Following the last heir to a family curse as she sets out on a journey to find the key to a hidden city and discover the truth about her mothers disappearance, Georgia Summers’ debut fantasy novel, The City of Stardust, is oozing with cruel secrets, mysterious doors and untrustworthy motives. To celebrate its release, we had the chance to chat with Georgia all about her spellbinding debut.
Hi Georgia, it’s lovely to have you on the site today to celebrate the release of your debut fantasy novel, The City of Stardust. For readers just learning about the book, how would you best entice them to pick up a copy using just one sentence?
Hello! The City of Stardust is about Violet Everly, last heir to the fatal Everly curse, who sets out to break it and, in doing so, stumbles into a secretive underground world of power-hungry scholars and vengeful gods – but also magical keys, mysterious doorways to other worlds, and a centuries-old love story.
Can you tell us a little about your inspirations behind the story?
The City of Stardust came about from a real hodge-podge of ideas. I’ve always wanted to write a book that feels bigger on the inside than outside – like you’re never quite touching all four sides of the story. I wanted to write a romance that leaned hard on yearning and tragedy. I also wanted to write a book that felt a little like a fairytale – albeit one you’ve never heard before.
Readers will undoubtably relate to Violet’s love of books, especially as a means of escape and adventure as a child. Are there pivotal books from your own childhood you think helped shape you as the author and reader you are today?
Unquestionably! The worldbuilding, for example, in the Abhorsen trilogy by Garth Nix, had a huge influence on me. He does the most incredible job of painting this backdrop of a once-grand world that’s largely fallen to ruins, its history just tantalisingly out of our reach. I also think it’s hard not to write about children in wardrobes, and not drift to Lucy in The Lion, the Witch and the Wardrobe, or Lyra in The Northern Lights.
There are also books that left their imprints on me at university, when I was discovering how wide the world of fantasy could be. The Night Circus by Erin Morgenstern is one of those books, as is Daughter of Smoke and Bone by Laini Taylor. The urban fairytale of The Golem and the Djinni by Helene Wecker. The blend of magic and mundane in The Raven Boys by Maggie Stiefvater. It was like opening a door by chance and stumbling into a feast.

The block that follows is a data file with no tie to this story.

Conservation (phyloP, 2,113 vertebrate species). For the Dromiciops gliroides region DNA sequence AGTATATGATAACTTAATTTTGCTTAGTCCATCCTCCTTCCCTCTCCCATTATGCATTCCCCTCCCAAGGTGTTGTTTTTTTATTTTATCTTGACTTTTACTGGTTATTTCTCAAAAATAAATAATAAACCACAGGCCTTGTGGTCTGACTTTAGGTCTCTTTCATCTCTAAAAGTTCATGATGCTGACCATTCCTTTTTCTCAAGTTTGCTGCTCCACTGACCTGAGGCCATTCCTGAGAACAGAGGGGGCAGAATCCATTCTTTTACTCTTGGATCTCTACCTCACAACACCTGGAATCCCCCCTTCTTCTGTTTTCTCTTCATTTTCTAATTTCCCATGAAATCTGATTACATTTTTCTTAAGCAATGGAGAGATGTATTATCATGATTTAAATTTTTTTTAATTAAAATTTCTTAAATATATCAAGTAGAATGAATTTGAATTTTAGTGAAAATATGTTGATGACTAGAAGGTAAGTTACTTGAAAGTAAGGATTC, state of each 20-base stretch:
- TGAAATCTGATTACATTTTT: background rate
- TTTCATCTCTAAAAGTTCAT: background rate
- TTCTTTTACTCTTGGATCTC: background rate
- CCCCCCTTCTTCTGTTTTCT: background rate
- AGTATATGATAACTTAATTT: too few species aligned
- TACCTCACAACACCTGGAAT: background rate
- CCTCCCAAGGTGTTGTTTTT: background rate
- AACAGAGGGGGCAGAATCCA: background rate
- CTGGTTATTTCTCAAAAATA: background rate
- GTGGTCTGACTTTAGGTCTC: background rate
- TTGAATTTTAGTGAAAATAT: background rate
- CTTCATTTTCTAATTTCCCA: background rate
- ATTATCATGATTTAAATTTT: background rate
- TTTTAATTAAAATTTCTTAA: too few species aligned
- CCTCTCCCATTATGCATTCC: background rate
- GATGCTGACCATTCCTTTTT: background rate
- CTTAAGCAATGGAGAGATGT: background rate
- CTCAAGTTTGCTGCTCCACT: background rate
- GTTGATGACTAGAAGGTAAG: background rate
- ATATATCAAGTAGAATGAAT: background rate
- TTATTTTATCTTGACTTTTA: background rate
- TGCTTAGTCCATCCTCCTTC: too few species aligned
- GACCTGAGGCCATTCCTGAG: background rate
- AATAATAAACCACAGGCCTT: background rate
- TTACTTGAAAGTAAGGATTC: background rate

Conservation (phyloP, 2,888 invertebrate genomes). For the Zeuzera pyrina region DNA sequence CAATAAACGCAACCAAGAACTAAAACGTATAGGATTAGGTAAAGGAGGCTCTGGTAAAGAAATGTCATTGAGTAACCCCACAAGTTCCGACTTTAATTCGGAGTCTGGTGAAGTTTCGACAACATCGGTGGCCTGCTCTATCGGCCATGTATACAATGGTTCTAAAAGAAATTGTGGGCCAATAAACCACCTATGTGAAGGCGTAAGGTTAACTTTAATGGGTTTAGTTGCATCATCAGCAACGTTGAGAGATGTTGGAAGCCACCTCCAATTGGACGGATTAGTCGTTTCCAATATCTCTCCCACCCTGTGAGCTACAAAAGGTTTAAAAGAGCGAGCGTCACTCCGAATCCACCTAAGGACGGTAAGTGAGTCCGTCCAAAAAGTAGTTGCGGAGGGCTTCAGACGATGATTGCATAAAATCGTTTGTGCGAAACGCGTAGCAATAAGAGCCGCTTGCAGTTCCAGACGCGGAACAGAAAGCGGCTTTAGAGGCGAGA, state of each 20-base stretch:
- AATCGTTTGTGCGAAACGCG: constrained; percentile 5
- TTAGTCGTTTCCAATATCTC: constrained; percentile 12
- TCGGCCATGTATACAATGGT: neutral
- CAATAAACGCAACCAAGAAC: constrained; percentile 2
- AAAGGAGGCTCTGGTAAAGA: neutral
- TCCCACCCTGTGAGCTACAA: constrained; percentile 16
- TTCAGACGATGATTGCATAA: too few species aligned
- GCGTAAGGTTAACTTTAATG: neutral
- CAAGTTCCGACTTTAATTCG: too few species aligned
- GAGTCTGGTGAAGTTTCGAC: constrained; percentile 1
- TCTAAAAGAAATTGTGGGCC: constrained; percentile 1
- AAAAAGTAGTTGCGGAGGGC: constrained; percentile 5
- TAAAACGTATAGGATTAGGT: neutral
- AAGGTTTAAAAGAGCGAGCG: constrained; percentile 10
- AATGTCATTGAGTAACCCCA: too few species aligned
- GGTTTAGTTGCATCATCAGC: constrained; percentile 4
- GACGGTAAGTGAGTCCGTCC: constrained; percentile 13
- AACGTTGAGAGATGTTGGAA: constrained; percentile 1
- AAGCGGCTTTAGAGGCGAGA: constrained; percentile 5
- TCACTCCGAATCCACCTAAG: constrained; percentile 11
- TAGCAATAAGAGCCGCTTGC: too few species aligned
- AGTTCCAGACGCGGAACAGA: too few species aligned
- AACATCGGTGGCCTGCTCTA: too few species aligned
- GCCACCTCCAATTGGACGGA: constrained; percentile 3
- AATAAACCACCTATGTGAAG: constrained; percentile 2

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The City of Stardust is your debut novel. What has the journey from inspiration to publication been like for you?
In November 2019, I was on the tail end of querying a manuscript that wasn’t really working – and I knew it, too. So I started noodling around with an idea I had about a girl who liked to read in her wardrobe. I signed with my agent in September 2020, and from there revised and rewrote, and revised again! We went out on submission in the last week of May 2022, and by the first week of June, we had a pre-emptive offer from Hodderscape.
I’ve been exceptionally lucky, even by publishing standards. But there was also a hefty amount of doubt in there, too – especially during those long stretches of time where I was struggling with particular scenes or ideas weren’t quite coming together. Sometimes it’s easy to forget that so much of writing happens in that leap of faith, when you’re still mid-air and not sure if you’ll clear the chasm underneath you.
If you had the ability to forge your own reveurite door to anywhere, where would you like it to take you?
Oh, that’s such a tough question! I’m actually a huge fan of slow travel, and I love train journeys – there’s just something so mesmerising about watching the scenery go by. So I think some aspects of instantaneous travel would be lost on me!
However, I’m a big chicken when it comes to aeroplanes, so perhaps I’d pick a door that would lead to a completely different side of the world. All of the joys of travel, minus the stress of airports and turbulence. And of course, if you can’t quite cram that seventh book into your backpack, you can simply step back through to pick it up again later. (You can tell where my packing priorities lie.)
Then again, perhaps I’d want the door to open somewhere even further…
Finally, do you have any projects in the works and, if so, is there anything you can share with us?
I have a couple of projects I’m working on, but the one I’m most excited to speak about is my next book! A book thief inherits a magical bookshop, and has to contend with ink magic, a deadly secret society and a murder mystery – not to mention the rival bookseller determined to claim the bookshop for himself.
Get your copy of The City of Stardust by Georgia Summers here.